From 00.01am on Saturday 3 October, there will be new coronavirus restrictions for Warrington.
Visit the coronavirus page for more information about these important new measures.
Since time immemorial, the Mersey has caused trade, travellers, new ideas and attitudes to flow through Warrington.
On the south bank of the Mersey at what is now Wilderspool, the river was forded and a community soon grew, trading the rich fruits of the river - cockles and salmon. For centuries, gooseberries grown in the local area were regarded as the best in all of England.
Around 100AD, a Roman industrial settlement was built, and the moving water of the Mersey created a natural impenetrable barrier.
During Saxon times, Warrington expanded onto the opposite bank of the Mersey, near the present parish church, and the town's strategic importance continued through the Norman period and beyond.
Warrington embraced the industrial revolution and became the centre of many industries, from copper smelting to sail-making and pin manufacture. The navigational properties of the River Mersey were improved, canals were built, and the town grew yet more prosperous and popular.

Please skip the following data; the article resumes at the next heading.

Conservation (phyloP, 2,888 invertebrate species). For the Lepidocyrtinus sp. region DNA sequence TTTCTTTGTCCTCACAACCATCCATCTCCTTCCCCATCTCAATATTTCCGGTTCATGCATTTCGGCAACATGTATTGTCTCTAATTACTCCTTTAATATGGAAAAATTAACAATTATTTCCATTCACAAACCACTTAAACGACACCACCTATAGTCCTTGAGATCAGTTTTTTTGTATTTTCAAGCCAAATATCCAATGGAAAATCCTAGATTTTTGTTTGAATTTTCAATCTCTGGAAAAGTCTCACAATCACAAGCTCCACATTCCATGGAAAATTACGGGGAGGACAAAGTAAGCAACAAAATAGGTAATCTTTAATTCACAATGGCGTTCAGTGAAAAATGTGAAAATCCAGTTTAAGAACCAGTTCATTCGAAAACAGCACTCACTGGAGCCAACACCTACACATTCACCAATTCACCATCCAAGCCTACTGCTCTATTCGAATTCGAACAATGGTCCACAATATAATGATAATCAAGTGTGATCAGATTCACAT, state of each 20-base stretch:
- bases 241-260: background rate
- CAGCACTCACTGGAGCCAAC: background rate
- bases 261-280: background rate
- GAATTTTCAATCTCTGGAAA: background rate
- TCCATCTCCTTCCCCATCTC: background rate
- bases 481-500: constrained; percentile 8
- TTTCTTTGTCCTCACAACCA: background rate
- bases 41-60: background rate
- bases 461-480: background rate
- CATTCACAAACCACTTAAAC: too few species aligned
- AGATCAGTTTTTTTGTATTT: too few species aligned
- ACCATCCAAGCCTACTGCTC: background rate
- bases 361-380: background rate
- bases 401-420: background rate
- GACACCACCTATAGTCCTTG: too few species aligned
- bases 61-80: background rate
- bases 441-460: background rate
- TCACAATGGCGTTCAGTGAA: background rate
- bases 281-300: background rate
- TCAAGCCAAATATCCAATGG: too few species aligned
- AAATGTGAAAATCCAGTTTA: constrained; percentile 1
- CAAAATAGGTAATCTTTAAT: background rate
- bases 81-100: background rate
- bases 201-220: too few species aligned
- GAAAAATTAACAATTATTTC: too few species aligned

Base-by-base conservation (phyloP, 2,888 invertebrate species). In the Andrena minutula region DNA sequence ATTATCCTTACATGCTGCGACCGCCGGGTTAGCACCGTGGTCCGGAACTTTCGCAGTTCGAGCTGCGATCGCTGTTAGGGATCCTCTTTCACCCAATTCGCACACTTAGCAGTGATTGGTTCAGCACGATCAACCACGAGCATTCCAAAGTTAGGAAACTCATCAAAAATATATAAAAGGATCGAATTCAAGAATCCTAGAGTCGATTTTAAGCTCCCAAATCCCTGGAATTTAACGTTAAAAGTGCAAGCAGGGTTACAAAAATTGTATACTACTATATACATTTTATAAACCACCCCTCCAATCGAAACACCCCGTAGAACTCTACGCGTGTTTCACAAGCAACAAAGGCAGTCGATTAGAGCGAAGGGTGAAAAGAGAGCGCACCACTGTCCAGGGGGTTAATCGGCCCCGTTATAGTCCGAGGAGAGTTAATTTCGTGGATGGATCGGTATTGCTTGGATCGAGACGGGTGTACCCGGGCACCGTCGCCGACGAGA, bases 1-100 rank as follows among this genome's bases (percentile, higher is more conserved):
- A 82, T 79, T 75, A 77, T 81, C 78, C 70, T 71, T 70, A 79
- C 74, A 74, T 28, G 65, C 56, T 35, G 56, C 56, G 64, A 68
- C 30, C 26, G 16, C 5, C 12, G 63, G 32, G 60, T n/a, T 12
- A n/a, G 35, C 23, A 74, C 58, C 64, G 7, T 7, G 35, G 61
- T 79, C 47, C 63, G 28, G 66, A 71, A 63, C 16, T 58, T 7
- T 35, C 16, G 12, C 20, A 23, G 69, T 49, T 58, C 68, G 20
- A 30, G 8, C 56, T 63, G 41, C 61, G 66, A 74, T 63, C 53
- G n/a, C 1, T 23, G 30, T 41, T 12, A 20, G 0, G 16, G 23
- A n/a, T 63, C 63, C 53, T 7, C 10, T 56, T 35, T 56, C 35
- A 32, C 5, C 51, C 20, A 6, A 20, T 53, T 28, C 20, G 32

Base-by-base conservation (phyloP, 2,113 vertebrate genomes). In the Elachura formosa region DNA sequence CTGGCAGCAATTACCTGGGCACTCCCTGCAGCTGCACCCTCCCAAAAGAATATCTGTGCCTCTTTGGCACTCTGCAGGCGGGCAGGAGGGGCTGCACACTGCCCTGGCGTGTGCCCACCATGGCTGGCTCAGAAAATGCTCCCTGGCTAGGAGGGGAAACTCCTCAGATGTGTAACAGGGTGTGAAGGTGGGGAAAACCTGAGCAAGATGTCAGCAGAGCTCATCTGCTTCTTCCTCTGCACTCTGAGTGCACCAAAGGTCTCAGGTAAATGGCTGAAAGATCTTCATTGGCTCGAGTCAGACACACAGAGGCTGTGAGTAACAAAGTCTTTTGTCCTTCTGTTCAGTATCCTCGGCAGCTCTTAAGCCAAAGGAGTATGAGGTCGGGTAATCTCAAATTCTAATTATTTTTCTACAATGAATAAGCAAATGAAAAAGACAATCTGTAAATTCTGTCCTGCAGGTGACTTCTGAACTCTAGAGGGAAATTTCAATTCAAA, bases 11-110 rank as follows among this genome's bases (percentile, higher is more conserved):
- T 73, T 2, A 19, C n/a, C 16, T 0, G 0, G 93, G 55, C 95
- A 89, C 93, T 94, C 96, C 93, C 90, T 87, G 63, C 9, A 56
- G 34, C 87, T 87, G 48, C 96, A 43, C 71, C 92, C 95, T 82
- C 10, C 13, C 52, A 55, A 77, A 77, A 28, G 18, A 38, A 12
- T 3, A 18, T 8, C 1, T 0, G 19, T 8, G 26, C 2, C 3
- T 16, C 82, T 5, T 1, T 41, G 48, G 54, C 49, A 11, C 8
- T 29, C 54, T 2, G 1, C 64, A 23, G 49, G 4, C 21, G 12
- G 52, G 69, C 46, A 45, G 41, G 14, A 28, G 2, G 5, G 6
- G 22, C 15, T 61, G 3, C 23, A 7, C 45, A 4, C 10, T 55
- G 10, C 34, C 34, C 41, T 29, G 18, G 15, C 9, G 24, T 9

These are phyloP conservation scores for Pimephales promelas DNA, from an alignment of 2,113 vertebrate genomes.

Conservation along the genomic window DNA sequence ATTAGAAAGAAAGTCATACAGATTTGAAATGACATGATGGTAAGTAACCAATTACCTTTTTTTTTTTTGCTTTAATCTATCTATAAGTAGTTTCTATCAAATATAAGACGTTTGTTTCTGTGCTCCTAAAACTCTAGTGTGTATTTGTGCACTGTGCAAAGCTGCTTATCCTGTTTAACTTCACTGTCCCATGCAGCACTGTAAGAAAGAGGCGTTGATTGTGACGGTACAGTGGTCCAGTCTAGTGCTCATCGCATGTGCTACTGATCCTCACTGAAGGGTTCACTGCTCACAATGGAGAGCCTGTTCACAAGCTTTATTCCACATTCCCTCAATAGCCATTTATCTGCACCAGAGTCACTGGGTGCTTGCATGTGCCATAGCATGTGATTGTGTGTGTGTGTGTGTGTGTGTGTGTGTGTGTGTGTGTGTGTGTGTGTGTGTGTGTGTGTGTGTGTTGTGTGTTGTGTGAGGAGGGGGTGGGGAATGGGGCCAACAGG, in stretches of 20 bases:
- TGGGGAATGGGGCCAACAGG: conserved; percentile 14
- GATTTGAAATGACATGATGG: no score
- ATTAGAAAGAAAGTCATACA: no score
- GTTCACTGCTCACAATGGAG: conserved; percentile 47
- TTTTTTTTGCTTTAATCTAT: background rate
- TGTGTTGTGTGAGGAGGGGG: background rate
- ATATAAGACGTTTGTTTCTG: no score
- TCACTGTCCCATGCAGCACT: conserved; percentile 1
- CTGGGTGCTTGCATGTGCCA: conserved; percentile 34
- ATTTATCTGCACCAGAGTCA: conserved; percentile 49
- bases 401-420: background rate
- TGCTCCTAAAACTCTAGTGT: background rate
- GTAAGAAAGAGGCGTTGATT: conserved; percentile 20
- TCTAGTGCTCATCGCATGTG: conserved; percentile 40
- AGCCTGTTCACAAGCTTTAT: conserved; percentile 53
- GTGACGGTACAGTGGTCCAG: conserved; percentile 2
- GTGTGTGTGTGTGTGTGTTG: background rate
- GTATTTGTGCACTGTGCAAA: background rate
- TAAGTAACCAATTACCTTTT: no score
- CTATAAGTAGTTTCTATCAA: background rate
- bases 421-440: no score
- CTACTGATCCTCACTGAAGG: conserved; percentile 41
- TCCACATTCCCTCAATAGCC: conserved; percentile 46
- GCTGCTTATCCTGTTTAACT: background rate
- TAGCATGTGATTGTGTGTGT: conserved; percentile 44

In recent years, Warrington has proved itself to be a town of economic vitality and commercial acumen. We’re almost right in the middle between Manchester and Liverpool, with the airports in easy reach. The M6, M62 and M56 bring traffic in and out, and our two train stations cover the West Coast Main Line and the Liverpool-Manchester Line.
Today Warrington has a population of about 209,000. We have a thriving economy, a low unemployment rate and a high GVA, and we were ranked as one of the best places to live in the UK based on data for affordable housing, jobs, business, wellbeing, culture, transport and family life.
Warrington is a highly successful business location and a major centre of employment in the North West and the Northern Powerhouse. We’re home to the global, European and UK HQs of many high profile companies and our business base is particularly strong in nuclear energy, engineering, logistics and software.
From Old Billy, the world’s longest-lived horse, to notable scientists, philosophers, organ builders, friars, and more recently actors and radio hosts, there are many famous figures who were born, lived or died in Warrington.